Do you just want to pack up the decorations and skip Christmas altogether?
Then this is for you friend.
The Whole House team had a conversation the other day (on our pm) about kids being dysregulated over the holidays. It’s hard. Constant meltdowns make us want to just skip the whole season.
Here’s a couple of things to remember if you want to skip Christmas:
Different things are triggers for different people. I get weepy around Christmas. I hear an Amy Grant song. I put up the Christmas tree. I hear a church bell and I think of my mother. Midnight mass in the choir loft. Pumpkin pie in the oven or cooling on the gas range. Christmas dinners with tables end to end all the way across the length of the living room. Great memories. Mom left this earth almost twenty years ago and yet , a smell, a sound, can make it feel as if it were yesterday. That’s the way with triggers, they transport us to another time, another place and more importantly, another feeling- whatever that was.
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We adoptive parents must remember that our children have a past. Some of it is fresh in their memory. Some of it is buried so deep, they cannot tell the story.
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But, let them smell something in the air, hear a sound, or taste something and they are transported to another time and place. They may not know why or where. They may not be able to vocalize it. Instead, they will act it out. They will meltdown. Be prepared. Be patient. Be prayerful. Be proactive if you have any information that will help you avert those triggers! – 25 Days of Thriving Through Christmas
This also applies to kids with Capital Letter syndromes. We’re playing Christmas music and decorating the tree and the kid is punching a hole in the wall. We are left scratching our heads and throwing our hands up and saying, “Forget it!”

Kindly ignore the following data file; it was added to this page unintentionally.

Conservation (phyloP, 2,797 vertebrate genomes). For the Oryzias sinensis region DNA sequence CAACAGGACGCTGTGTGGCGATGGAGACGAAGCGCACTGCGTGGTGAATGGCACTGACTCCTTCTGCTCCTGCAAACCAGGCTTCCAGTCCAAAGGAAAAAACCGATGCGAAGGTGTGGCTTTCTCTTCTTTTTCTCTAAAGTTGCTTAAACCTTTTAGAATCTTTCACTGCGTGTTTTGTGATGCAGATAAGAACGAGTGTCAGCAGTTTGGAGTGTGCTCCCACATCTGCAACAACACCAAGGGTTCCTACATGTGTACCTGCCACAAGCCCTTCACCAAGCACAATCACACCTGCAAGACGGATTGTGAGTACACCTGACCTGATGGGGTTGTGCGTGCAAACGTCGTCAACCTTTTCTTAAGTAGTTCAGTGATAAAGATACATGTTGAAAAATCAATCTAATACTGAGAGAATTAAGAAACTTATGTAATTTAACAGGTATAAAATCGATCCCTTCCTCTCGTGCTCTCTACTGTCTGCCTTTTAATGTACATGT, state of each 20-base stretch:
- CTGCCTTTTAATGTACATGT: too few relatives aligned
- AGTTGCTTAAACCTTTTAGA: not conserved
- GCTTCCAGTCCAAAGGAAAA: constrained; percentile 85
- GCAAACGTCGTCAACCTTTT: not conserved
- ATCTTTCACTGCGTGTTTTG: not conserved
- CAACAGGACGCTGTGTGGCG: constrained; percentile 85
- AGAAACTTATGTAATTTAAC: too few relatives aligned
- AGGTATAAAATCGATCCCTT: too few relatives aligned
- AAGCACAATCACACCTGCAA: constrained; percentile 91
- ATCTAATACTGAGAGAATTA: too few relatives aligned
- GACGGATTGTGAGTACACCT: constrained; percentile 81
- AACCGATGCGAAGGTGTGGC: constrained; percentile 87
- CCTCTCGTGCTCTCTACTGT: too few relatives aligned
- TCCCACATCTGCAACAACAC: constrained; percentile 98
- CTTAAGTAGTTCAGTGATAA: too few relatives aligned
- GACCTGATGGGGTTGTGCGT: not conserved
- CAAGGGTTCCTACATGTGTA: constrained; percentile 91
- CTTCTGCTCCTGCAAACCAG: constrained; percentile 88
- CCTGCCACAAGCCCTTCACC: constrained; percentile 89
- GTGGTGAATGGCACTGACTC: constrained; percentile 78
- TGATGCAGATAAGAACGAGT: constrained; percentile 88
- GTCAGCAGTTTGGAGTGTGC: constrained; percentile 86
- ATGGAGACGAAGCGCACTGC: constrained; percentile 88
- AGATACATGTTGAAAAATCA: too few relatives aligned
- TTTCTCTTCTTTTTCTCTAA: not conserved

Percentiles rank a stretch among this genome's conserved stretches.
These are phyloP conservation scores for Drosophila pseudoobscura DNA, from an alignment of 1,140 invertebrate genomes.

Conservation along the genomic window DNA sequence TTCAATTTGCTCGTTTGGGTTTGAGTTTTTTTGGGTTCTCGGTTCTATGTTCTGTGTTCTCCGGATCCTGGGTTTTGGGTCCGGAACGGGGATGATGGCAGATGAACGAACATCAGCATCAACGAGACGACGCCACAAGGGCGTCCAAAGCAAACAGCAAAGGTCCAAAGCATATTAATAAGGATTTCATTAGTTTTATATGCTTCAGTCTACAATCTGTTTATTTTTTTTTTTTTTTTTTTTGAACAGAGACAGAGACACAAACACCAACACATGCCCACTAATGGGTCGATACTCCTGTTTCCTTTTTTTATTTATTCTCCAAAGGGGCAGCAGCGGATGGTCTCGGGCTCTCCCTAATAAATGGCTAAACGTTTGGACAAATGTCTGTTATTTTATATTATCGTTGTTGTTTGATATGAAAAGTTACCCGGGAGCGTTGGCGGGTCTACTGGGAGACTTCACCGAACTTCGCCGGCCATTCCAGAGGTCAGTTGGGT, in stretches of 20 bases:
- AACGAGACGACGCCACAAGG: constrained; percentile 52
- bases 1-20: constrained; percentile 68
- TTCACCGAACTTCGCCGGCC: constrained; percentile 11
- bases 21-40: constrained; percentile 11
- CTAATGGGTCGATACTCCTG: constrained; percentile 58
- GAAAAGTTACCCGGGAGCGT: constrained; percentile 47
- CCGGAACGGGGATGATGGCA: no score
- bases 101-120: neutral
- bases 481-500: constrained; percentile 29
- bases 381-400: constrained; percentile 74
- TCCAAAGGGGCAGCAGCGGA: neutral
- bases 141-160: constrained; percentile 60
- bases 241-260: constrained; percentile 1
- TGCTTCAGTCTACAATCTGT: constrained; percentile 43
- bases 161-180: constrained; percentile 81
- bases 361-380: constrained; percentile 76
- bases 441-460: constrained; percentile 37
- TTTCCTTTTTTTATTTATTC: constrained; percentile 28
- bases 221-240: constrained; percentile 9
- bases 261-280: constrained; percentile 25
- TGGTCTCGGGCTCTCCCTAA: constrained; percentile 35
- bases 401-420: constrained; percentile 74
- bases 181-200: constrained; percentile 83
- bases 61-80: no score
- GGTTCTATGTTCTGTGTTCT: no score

Lack of schedule, change of routine and the anticipation of the upcoming event(s) create a tornado of emotions. Some of us just want to skip Christmas altogether! These items I just listed make it hard for a neurotypical child to regulate. Just imagine how much more stress is added for a child with a Capital Letter syndrome or a child from hard places.
Your teen may turn into a giant toddler. His eyes may stay dilated, indicating stress. His body may be rigid, shoulders tense, hypervigilant, looking this way and that for danger, supposed or real. It’s common for your kiddos to balk at doing every day tasks during the Christmas season, even if they normally enjoy them. Their bodies are too overwhelmed to enjoy things.
When we adults react with our own triggers and meltdown ourselves, there will be chaos. We need to provide felt-safety for our kiddos. If that means skipping the Christmas party, ordering online instead of going to a crowded mall or not visiting Santa. Skipping anything that stresses your child to the point of meltdown is worth it to enjoy your holiday. Guess what – you are in charge of your Christmas schedule. You don’t have to do something just because Aunt Edna said so. You don’t have to put up a tree if it stresses you or your child.
Think of it this way, Christmas is Jesus’ birthday. How do you prefer celebrating a birthday? What about your child? If you prefer a quiet birthday dinner at home and not tons of people because it stresses you and your child – do that. Do whatever fits your family style. Make the season what you need to make it as peaceful as possible. If you need to participate in events, as much as possible, let your kids know what is happening next. Make sure you rest in between events. Give your child voice. If they can verbalize that opening presents in front of everyone is too much, don’t make them. If people get offended because you are parenting your child, that’s really on their plate. Not yours.
“Remember at the end of the day, you are the parent.You have the right to say no to some parties, to say no to the extra sugar, to say no to extra church events that bring in loads of people.And give yourself permission to not feel guilty because it’s your family and your child and your sanity.And remember that as hard and stressful it is for you, it’s probably 10x more so for that special needs kid.Grace upon grace upon grace for this Christmas season.”- Lori Shaffer
Watch for Episode 51 of The Whole House Podcast on Monday, December 17th – “Kids from Hard Places and the Holiday Schedule” recorded by Kathleen and Lori. (PS- I think we recorded this to encourage ourselves. Hope it encourages you as well).